A little over a decade ago, the remote workforce was dominated by people in outside sales roles. They came into the office on occasion for meetings or, if they were local, to load up on marketing brochures and office supplies. But for the most part, they were out of sight.
They certainly weren’t out of mind.
I can still distinctly remember the comments around the office: Are they really working? He probably spends half the day watching TV and running errands. She’s never there when I call—who knows what she does all day.
Of course, today’s virtual workforce is no longer limited to sales roles. According to the latest research from GlobalWorkplaceAnalytics.com, 3.7 million employees now work from home at least half the time, and since 2005, the regular work-at-home population (not including the self-employed) has grown 103%.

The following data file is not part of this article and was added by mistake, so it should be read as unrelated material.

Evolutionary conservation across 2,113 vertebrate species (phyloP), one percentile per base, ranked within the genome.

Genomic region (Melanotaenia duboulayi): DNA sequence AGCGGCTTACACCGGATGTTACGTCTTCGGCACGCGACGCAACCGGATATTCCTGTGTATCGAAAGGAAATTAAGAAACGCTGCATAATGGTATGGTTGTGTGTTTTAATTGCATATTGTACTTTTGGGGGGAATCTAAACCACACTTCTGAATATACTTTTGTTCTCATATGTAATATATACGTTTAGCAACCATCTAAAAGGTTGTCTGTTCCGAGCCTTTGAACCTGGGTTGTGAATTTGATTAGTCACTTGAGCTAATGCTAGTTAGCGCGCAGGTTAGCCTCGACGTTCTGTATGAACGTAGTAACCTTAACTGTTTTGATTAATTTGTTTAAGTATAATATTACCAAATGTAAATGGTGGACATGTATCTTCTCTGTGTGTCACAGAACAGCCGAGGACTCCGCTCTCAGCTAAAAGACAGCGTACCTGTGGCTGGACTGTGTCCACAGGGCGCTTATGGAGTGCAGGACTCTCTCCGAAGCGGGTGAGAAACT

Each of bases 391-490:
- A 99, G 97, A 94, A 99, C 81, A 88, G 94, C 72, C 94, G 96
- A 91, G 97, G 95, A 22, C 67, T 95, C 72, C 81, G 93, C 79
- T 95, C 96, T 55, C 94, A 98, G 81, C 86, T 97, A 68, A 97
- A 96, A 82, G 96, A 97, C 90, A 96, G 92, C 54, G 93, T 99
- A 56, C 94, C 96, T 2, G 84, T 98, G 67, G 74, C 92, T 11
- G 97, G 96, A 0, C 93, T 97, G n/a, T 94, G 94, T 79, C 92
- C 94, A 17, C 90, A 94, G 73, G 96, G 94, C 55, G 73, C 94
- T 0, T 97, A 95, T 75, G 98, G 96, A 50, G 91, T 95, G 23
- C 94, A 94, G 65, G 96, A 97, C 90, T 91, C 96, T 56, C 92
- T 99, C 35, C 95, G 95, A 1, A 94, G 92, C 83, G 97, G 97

But just because more employees and teams are working virtually, it doesn’t mean we’ve solved those age-old trust issues. In fact, with the rise of virtual teams, we’ve seen new challenges, from miscommunications and conflict to questions about accountability to a feeling of disconnect and detachment from each other and the team’s common purpose.
The news isn’t all bad. When the conditions are right, virtual teams can be more productive and more engaged than those who work together in the same office every day. The key is to make sure you have those right conditions in place.